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Existence of an unbounded branch of the set of solutions for equations of -Laplace type
Boundary Value Problemsvolume 2014, Article number: 27 (2014)
We are concerned with the following nonlinear problem
subject to Dirichlet boundary conditions, provided that μ is not an eigenvalue of the -Laplacian. The purpose of this paper is to study the global behavior of the set of solutions for nonlinear equations of -Laplacian type by applying a bifurcation result for nonlinear operator equations.
MSC:35B32, 35D30, 35J60, 35P30, 37K50, 46E35, 47J10.
Rabinowitz  showed that the bifurcation occurring in the Krasnoselskii theorem is actually a global phenomenon by using the topological approach of Krasnoselskii . As regards the p-Laplacian and generalized operators, nonlinear eigenvalue and bifurcation problems have been extensively studied by many researchers in various ways of approach; see [3–9]. While most of those results considered global branches bifurcating from the principal eigenvalue of the p-Laplacian, under suitable conditions, Väth  introduced another new approach to establish the existence of a global branch of solutions for the p-Laplacian problems by using nonlinear spectral theory for homogeneous operators. Recently, Kim and Väth  proposed a new approach. They observed the asymptotic behavior of an integral operator corresponding to the nonhomogeneous principal part at infinity and established the existence of an unbounded branch of solutions for equations involving nonhomogeneous operators of p-Laplace type.
In recent years, the study of differential equations and variational problems involving -growth conditions has received considerable attention since they can model physical phenomena which arise in the study of elastic mechanics, electro-rheological fluid dynamics and image processing, etc. We refer the readers to [12–15] and the references therein.
In this paper, we are concerned with the existence of an unbounded branch of the set of solutions for nonlinear elliptic equations of -Laplacian type subject to the Dirichlet boundary condition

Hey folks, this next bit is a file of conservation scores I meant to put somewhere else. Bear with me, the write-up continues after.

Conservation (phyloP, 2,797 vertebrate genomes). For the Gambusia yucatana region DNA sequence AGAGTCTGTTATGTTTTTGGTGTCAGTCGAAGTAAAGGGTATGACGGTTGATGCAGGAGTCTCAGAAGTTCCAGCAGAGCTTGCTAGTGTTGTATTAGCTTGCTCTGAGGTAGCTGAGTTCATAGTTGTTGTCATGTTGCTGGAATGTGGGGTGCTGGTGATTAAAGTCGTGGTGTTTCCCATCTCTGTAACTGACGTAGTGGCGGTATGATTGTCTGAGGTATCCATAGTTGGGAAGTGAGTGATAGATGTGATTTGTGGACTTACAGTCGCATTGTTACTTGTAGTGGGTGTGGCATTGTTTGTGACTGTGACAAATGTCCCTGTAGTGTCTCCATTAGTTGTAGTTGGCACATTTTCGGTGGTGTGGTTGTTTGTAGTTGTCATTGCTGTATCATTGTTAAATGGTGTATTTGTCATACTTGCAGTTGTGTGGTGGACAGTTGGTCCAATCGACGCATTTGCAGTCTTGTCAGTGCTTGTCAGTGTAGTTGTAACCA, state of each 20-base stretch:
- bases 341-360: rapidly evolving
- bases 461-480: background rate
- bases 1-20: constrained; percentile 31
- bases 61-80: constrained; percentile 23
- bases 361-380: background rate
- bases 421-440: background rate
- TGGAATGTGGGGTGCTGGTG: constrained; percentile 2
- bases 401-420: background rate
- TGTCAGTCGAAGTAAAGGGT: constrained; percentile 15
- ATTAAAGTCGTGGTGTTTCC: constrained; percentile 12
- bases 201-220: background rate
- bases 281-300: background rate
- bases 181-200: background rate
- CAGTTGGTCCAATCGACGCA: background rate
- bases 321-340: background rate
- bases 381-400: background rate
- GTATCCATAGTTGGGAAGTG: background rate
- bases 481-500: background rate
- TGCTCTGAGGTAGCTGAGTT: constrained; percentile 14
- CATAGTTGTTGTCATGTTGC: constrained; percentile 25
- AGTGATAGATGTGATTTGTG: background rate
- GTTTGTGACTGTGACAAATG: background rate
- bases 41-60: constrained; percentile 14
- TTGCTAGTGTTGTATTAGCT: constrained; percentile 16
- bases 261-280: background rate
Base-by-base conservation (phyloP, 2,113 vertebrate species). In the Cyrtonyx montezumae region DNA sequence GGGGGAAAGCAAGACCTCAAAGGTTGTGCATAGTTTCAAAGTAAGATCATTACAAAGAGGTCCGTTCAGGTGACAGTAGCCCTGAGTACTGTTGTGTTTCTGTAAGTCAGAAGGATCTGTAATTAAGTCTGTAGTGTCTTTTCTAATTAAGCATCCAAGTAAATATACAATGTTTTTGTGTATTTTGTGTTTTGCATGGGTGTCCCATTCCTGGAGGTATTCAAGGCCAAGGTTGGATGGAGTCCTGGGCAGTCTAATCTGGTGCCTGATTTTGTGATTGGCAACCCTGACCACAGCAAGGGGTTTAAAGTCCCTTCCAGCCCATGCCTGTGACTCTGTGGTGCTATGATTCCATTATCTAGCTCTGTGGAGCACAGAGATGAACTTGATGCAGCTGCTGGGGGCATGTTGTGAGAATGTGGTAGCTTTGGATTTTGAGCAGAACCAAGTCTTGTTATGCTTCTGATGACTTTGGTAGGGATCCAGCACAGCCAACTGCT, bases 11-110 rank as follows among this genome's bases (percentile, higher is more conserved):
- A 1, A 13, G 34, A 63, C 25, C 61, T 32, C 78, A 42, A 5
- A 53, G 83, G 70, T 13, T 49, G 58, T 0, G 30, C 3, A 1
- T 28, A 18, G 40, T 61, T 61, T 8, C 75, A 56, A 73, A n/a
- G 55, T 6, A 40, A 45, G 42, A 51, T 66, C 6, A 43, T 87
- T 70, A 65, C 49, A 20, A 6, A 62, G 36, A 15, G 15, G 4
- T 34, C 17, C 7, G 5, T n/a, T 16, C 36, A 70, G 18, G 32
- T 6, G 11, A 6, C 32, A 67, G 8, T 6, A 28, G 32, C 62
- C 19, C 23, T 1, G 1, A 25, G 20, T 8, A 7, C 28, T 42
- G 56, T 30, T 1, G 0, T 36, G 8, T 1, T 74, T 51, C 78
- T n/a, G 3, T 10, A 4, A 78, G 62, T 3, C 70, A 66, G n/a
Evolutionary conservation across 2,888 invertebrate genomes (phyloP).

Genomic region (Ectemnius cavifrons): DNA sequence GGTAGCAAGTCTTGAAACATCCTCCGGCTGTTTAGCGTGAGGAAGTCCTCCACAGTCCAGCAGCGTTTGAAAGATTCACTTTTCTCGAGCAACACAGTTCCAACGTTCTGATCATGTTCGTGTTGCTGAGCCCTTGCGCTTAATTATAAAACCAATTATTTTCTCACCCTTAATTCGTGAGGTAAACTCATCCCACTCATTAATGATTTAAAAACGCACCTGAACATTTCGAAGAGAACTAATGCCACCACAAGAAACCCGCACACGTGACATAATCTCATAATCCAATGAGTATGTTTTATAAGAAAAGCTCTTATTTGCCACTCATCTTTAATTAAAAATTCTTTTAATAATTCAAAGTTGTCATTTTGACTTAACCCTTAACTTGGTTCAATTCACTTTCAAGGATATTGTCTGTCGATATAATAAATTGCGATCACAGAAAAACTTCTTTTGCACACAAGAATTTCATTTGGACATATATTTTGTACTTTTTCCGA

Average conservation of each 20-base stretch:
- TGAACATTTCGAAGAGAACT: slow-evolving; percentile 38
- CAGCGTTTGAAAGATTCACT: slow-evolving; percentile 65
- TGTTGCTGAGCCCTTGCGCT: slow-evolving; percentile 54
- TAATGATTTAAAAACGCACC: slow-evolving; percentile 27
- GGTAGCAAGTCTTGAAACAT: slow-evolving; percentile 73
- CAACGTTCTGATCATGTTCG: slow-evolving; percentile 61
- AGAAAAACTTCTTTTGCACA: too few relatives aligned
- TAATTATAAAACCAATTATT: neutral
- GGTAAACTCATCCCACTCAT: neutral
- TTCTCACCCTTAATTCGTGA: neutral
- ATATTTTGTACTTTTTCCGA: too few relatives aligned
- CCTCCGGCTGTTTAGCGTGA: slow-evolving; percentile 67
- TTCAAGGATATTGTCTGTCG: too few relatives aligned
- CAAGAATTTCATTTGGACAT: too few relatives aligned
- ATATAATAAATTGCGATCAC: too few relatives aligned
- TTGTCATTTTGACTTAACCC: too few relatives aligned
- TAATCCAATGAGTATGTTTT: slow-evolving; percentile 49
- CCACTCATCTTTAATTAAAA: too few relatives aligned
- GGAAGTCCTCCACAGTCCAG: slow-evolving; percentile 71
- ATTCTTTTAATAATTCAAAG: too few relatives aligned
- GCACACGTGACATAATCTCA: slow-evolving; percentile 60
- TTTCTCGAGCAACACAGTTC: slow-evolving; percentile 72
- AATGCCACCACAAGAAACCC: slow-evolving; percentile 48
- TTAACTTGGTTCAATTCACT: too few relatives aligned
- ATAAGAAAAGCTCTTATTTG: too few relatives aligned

when μ is not an eigenvalue of
Here Ω is a bounded domain in with Lipschitz boundary ∂ Ω, the functions are of type with a continuous function and satisfies a Carathéodory condition. When is a constant function, the existence of an unbounded branch of the set of solutions for equations of p-Laplacian type operator is obtained in  (for generalizations to unbounded domains with weighted functions, see also [16, 17]). For the case of a variable function , the authors in  obtained the global bifurcation result for a class of degenerate elliptic equations by observing some properties of the corresponding integral operators in the weighted variable exponent Lebesgue-Sobolev spaces.
In the particular case when , the operator involved in (B) is the -Laplacian. The studies for -Laplacian problems have been extensively considered by many researchers in various ways; see [18–23]. As far as we know, there are no papers concerned with the bifurcation theory for the nonlinear elliptic equations involving variable exponents except . Noting that (B) has more complicated nonlinearities (it is nonhomogeneous) than the p-Laplacian equation, we need some more careful and new estimates. In particular, the fact that the principal eigenvalue for problem (E) is isolated plays a key role in obtaining the bifurcation result from the principal eigenvalue. Unfortunately, under some conditions on , the infimum of all positive eigenvalues for the -Laplacian might be zero; see . This means that there is no principal eigenvalue for some variable exponent . Even if there exists a principal eigenvalue , this may not be isolated because is the infimum of all positive eigenvalues. Thus we cannot investigate the existence of global branches bifurcating from the principal eigenvalue of the -Laplacian. However, based on the work of Väth , global behavior of solutions for nonlinear problems involving the -Laplacian was considered in .